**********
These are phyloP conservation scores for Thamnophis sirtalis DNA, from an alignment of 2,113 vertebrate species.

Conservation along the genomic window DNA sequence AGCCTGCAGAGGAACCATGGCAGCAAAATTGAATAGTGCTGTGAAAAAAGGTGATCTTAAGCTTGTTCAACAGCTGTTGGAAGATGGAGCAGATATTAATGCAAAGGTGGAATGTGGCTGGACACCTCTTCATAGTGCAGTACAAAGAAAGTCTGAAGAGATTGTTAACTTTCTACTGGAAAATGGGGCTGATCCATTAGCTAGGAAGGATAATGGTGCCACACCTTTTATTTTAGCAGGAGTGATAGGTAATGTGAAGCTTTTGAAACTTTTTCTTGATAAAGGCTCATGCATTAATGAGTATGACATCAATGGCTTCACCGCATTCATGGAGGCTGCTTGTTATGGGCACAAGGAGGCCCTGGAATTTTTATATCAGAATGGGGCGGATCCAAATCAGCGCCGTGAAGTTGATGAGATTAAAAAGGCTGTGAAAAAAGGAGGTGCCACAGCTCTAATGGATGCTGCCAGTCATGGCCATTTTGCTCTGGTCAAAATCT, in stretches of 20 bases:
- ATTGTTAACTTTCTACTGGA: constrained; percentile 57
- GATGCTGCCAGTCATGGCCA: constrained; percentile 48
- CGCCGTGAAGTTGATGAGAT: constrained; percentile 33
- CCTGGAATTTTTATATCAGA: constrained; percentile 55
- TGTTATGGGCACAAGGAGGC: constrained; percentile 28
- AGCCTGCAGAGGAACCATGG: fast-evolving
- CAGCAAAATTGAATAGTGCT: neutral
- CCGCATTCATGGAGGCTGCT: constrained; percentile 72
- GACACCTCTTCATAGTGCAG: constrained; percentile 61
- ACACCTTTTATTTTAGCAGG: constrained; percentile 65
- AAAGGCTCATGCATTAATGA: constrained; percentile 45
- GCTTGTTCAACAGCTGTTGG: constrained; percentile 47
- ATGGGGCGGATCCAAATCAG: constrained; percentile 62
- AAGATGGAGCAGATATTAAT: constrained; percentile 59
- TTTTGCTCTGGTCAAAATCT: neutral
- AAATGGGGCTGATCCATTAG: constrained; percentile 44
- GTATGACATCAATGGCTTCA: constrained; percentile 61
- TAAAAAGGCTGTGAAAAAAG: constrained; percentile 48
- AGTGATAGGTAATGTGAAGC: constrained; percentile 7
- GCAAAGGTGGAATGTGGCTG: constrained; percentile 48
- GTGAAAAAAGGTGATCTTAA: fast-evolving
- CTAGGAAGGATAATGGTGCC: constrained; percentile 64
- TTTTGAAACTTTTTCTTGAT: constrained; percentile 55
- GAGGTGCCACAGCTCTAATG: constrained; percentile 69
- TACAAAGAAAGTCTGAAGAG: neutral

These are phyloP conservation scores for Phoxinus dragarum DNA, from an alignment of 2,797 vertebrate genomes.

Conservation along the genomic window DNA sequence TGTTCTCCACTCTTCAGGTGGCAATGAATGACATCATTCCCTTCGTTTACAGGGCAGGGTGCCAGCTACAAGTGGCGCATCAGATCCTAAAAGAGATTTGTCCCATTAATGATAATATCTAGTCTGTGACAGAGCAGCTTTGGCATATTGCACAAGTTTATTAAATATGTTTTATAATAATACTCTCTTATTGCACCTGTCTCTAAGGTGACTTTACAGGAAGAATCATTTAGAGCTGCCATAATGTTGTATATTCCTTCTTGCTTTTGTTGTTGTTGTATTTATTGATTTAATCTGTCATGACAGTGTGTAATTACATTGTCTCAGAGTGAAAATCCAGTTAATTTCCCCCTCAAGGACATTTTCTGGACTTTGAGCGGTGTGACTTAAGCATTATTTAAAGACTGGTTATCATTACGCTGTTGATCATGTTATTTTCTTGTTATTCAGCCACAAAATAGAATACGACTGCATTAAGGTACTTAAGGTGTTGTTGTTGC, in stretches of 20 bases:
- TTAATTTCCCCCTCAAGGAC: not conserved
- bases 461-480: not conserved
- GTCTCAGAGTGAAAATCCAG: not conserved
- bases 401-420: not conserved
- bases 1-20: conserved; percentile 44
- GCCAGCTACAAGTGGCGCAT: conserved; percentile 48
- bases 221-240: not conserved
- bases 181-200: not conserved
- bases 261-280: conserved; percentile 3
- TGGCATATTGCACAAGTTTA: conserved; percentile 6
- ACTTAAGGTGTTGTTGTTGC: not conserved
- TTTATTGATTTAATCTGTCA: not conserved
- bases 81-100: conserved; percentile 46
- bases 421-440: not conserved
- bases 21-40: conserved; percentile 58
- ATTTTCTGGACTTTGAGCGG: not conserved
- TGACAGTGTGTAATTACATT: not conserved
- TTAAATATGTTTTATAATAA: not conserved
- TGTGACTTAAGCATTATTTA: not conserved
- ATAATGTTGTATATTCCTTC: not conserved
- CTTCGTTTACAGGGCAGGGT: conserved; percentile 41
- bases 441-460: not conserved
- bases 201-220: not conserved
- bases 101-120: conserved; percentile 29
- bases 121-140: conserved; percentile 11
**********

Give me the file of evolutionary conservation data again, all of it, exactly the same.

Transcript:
These are phyloP conservation scores for Thamnophis sirtalis DNA, from an alignment of 2,113 vertebrate species.

Conservation along the genomic window DNA sequence AGCCTGCAGAGGAACCATGGCAGCAAAATTGAATAGTGCTGTGAAAAAAGGTGATCTTAAGCTTGTTCAACAGCTGTTGGAAGATGGAGCAGATATTAATGCAAAGGTGGAATGTGGCTGGACACCTCTTCATAGTGCAGTACAAAGAAAGTCTGAAGAGATTGTTAACTTTCTACTGGAAAATGGGGCTGATCCATTAGCTAGGAAGGATAATGGTGCCACACCTTTTATTTTAGCAGGAGTGATAGGTAATGTGAAGCTTTTGAAACTTTTTCTTGATAAAGGCTCATGCATTAATGAGTATGACATCAATGGCTTCACCGCATTCATGGAGGCTGCTTGTTATGGGCACAAGGAGGCCCTGGAATTTTTATATCAGAATGGGGCGGATCCAAATCAGCGCCGTGAAGTTGATGAGATTAAAAAGGCTGTGAAAAAAGGAGGTGCCACAGCTCTAATGGATGCTGCCAGTCATGGCCATTTTGCTCTGGTCAAAATCT, in stretches of 20 bases:
- ATTGTTAACTTTCTACTGGA: constrained; percentile 57
- GATGCTGCCAGTCATGGCCA: constrained; percentile 48
- CGCCGTGAAGTTGATGAGAT: constrained; percentile 33
- CCTGGAATTTTTATATCAGA: constrained; percentile 55
- TGTTATGGGCACAAGGAGGC: constrained; percentile 28
- AGCCTGCAGAGGAACCATGG: fast-evolving
- CAGCAAAATTGAATAGTGCT: neutral
- CCGCATTCATGGAGGCTGCT: constrained; percentile 72
- GACACCTCTTCATAGTGCAG: constrained; percentile 61
- ACACCTTTTATTTTAGCAGG: constrained; percentile 65
- AAAGGCTCATGCATTAATGA: constrained; percentile 45
- GCTTGTTCAACAGCTGTTGG: constrained; percentile 47
- ATGGGGCGGATCCAAATCAG: constrained; percentile 62
- AAGATGGAGCAGATATTAAT: constrained; percentile 59
- TTTTGCTCTGGTCAAAATCT: neutral
- AAATGGGGCTGATCCATTAG: constrained; percentile 44
- GTATGACATCAATGGCTTCA: constrained; percentile 61
- TAAAAAGGCTGTGAAAAAAG: constrained; percentile 48
- AGTGATAGGTAATGTGAAGC: constrained; percentile 7
- GCAAAGGTGGAATGTGGCTG: constrained; percentile 48
- GTGAAAAAAGGTGATCTTAA: fast-evolving
- CTAGGAAGGATAATGGTGCC: constrained; percentile 64
- TTTTGAAACTTTTTCTTGAT: constrained; percentile 55
- GAGGTGCCACAGCTCTAATG: constrained; percentile 69
- TACAAAGAAAGTCTGAAGAG: neutral

These are phyloP conservation scores for Phoxinus dragarum DNA, from an alignment of 2,797 vertebrate genomes.

Conservation along the genomic window DNA sequence TGTTCTCCACTCTTCAGGTGGCAATGAATGACATCATTCCCTTCGTTTACAGGGCAGGGTGCCAGCTACAAGTGGCGCATCAGATCCTAAAAGAGATTTGTCCCATTAATGATAATATCTAGTCTGTGACAGAGCAGCTTTGGCATATTGCACAAGTTTATTAAATATGTTTTATAATAATACTCTCTTATTGCACCTGTCTCTAAGGTGACTTTACAGGAAGAATCATTTAGAGCTGCCATAATGTTGTATATTCCTTCTTGCTTTTGTTGTTGTTGTATTTATTGATTTAATCTGTCATGACAGTGTGTAATTACATTGTCTCAGAGTGAAAATCCAGTTAATTTCCCCCTCAAGGACATTTTCTGGACTTTGAGCGGTGTGACTTAAGCATTATTTAAAGACTGGTTATCATTACGCTGTTGATCATGTTATTTTCTTGTTATTCAGCCACAAAATAGAATACGACTGCATTAAGGTACTTAAGGTGTTGTTGTTGC, in stretches of 20 bases:
- TTAATTTCCCCCTCAAGGAC: not conserved
- bases 461-480: not conserved
- GTCTCAGAGTGAAAATCCAG: not conserved
- bases 401-420: not conserved
- bases 1-20: conserved; percentile 44
- GCCAGCTACAAGTGGCGCAT: conserved; percentile 48
- bases 221-240: not conserved
- bases 181-200: not conserved
- bases 261-280: conserved; percentile 3
- TGGCATATTGCACAAGTTTA: conserved; percentile 6
- ACTTAAGGTGTTGTTGTTGC: not conserved
- TTTATTGATTTAATCTGTCA: not conserved
- bases 81-100: conserved; percentile 46
- bases 421-440: not conserved
- bases 21-40: conserved; percentile 58
- ATTTTCTGGACTTTGAGCGG: not conserved
- TGACAGTGTGTAATTACATT: not conserved
- TTAAATATGTTTTATAATAA: not conserved
- TGTGACTTAAGCATTATTTA: not conserved
- ATAATGTTGTATATTCCTTC: not conserved
- CTTCGTTTACAGGGCAGGGT: conserved; percentile 41
- bases 441-460: not conserved
- bases 201-220: not conserved
- bases 101-120: conserved; percentile 29
- bases 121-140: conserved; percentile 11